Many of us have started a new exercise schedule which may include walking or running more, as this is a good way to exercise in lockdown. However with this increase may come a new injury or a new tenderness. This blog is going to look at a more common ankle injury which requires attention to avoid chronic pain and in some cases a debilitating foot structure.
Tibialis posterior where it is and what it does
The tibialis posterior muscle originates at the back of our shin bone (tibia). It travels along the inside of our ankle turning from muscle into tendon, and attaches to inside bones of the foot (navicular and cuneiform). Its function is to support the arch of the foot, and helps provide control in this region. It provides movement of plantarflexion (up onto our toes) and inversion (turning the foot sole inwards).
Tibialis posterior tendonitis is an overuse injury causing inflammation of the Tibialis posterior tendon. Tendinopathy is probably a more accurate term to use as it refers to wear and tear or degeneration of the tendon rather than acute inflammation.
What are the symptoms of tibialis posterior tendinopathy?
Initial symptoms are reported to feel like a dull ache on the inside of your foot or around the inside of the ankle, and if the tendon has been overloaded you can experience sharp pain in the arch of the foot. This ache can be present in the morning and after periods of activity. The symptoms may start as a subtle pain or dull ache on the inside of the ankle and progress in intensity over time.
Pain can also be present when attempting to raise your heel from the ground.
If left untreated the tendinopathy can progress to a dysfunction of the tendon and you may be unable to rise up to tip toe from an initial flat foot position.
When a person begins a new sport or activity, or suddenly increase their current sport activity levels, this can overload the tendon. Overuse of this muscle can put strain on the tendon and cause micro damage over a period of time. Inefficient lower limb mechanics can place strain on the muscle causing it to repeatedly overstretch and overwork.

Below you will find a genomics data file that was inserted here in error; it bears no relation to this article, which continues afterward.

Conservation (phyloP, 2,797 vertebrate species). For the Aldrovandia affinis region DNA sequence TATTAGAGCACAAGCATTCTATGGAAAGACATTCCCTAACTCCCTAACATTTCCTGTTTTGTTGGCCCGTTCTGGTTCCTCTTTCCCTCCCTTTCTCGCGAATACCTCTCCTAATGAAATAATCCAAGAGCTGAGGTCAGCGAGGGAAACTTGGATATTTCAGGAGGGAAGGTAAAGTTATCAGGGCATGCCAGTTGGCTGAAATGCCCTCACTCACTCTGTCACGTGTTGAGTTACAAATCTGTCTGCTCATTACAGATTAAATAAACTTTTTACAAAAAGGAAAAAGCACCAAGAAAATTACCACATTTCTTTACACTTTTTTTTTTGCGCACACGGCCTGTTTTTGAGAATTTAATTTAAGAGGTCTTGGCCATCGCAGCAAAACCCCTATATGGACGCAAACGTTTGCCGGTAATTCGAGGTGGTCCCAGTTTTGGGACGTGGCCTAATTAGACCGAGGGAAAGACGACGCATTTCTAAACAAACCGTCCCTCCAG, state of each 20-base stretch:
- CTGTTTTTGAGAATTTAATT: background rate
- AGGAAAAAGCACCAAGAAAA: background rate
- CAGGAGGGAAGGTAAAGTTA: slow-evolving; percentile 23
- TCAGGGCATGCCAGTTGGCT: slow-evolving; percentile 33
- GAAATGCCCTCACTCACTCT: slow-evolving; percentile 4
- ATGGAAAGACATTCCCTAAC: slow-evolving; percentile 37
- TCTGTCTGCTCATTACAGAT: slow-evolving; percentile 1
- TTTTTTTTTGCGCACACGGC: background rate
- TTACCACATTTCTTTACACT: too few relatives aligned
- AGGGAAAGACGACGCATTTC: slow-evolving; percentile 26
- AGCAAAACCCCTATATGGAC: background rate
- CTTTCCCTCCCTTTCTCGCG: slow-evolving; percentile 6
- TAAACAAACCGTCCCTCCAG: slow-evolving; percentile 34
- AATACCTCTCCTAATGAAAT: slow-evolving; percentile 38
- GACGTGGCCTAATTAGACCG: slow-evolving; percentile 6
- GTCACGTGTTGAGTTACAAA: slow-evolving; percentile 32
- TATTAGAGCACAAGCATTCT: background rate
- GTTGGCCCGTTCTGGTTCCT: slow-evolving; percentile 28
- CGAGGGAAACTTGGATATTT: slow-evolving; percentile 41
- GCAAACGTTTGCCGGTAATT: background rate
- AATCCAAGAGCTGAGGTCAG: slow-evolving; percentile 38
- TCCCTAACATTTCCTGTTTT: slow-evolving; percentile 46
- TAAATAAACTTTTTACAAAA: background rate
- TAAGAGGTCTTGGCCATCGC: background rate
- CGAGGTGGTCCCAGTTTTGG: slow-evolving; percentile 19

Long-term injuries to the tibialis posterior can result in insufficiency of the muscle and a condition called tibialis posterior dysfunction (PTTD) which results in adult acquired flat foot.
Treatment Offloading the tendon will be required to allow it time to heal. This can be done with footwear advice and the use of a temporary orthotic device. Once symptoms are reduced rehabilitation is needed to build strength. The control of the arch is enhanced by the strength of not only the tibialis posterior but also the muscles higher up in the hip.
The tibialis posterior tendon injury will benefit from a multidisciplinary approach to prevent the symptoms progressing and provide immediate symptom relief.
Depending on the stage of your tibialis post tendinopathy will depend on the treatment options you will need.
What can you do to help yourself?
RICE is a good initial choice and this can be started at home (Rest, Ice Compression and Elevation). When pain allows, stretching exercises for the tibialis posterior and calf muscles could be started. Strapping/taping can be beneficial. Deep tissue massage to the tibialis posterior and calf muscles may help increase flexibility and condition of the muscles.
Of course not all ankle pain on the inside is due to tibialis posterior tendinopathy and it is advisable to seek medical advice from your local podiatrist before commencing any self care.
I will be creating another blog on strapping techniques which may be beneficial to you reading and trialing at home.